Last week’s article by an assisted suicide/euthanasia advocate struck me as a bizarre article for Real Change, which advocates for the dignity and self-determination of the poor. (“Terminally ill patients face shortage of right-to-die drug amid controversy over capital punishment,” Real Change, June 18)
Washington’s assisted suicide law was passed in 2008 and went into effect in 2009. This was after a deceptive initiative campaign promised us that “only” the patient would be allowed to take the lethal dose. Our law does not say that anywhere. See Margaret K. Dore, “’Death with Dignity,” What Do We Advise Our Clients?,” King County Bar Association, Bar Bulletin, May 2009, available at https://www.kcba.org/newsevents/barbulletin/BView.aspx?Month=05&Year=2009&AID=article5.htm.
In Oregon, which has a similar law, there are documented cases of that state’s Medicaid program using the law to steer patients to suicide. In other words, indigent patients are offered suicide in lieu of desired treatments to cure or to extend life. The most well-known cases are Barbara Wagner and Randy Stroup. See: Susan Donaldson James, “Death Drugs Cause Uproar in Oregon,” ABC News, August 6, 2008, at http://abcnews.go.com/Health/story?id=5517492&page=1; and “Letter noting assisted suicide raises questions,” KATU TV, July 30, 2008, at http://www.katu.com/news/specialreports/26119539.html. See also the Affidavit of Kenneth Stevens, MD, filed by the Canadian government in Leblanc v. Canada, available at http://maasdocuments.files.wordpress.com/2012/09/signed-stevens-aff-9-18-12.pdf.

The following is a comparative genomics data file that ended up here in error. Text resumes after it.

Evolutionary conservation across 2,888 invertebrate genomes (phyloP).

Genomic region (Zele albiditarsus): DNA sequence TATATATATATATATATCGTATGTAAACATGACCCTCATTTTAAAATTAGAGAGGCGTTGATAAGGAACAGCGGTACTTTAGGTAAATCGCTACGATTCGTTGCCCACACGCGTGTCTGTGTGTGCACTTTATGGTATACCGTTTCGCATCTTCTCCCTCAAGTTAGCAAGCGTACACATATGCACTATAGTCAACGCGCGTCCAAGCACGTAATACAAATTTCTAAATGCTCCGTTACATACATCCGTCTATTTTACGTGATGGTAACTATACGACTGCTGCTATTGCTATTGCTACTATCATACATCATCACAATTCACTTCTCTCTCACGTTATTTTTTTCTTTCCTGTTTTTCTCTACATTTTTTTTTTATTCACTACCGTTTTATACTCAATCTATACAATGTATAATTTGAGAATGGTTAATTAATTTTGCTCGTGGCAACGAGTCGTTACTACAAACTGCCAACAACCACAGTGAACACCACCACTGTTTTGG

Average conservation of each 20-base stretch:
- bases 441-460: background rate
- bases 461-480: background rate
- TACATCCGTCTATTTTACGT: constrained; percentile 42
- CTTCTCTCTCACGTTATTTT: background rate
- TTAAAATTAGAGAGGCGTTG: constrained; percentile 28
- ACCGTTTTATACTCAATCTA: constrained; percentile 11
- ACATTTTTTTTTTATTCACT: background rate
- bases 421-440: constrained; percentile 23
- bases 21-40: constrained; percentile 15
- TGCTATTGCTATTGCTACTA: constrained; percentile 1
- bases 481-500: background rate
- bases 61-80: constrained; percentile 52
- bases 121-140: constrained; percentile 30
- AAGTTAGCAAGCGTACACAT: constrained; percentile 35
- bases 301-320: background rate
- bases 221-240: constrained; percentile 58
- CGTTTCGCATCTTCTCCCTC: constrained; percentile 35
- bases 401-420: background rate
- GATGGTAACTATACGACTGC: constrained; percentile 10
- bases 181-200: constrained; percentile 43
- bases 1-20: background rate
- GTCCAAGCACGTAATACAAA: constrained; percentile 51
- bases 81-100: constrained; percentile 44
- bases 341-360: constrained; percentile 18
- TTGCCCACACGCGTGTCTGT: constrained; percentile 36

Finally, consider this quote from a March 8, 2012 Jerry Large column in the Seattle Times. He says that at least a couple of his readers suggested euthanasia “if you couldn’t save enough money to see you through your old age.” For the poor, this would be non-voluntary or involuntary euthanasia.
So much for the dignity and self-determination of the poor.
Margaret Dore, Esq., MBA Seattle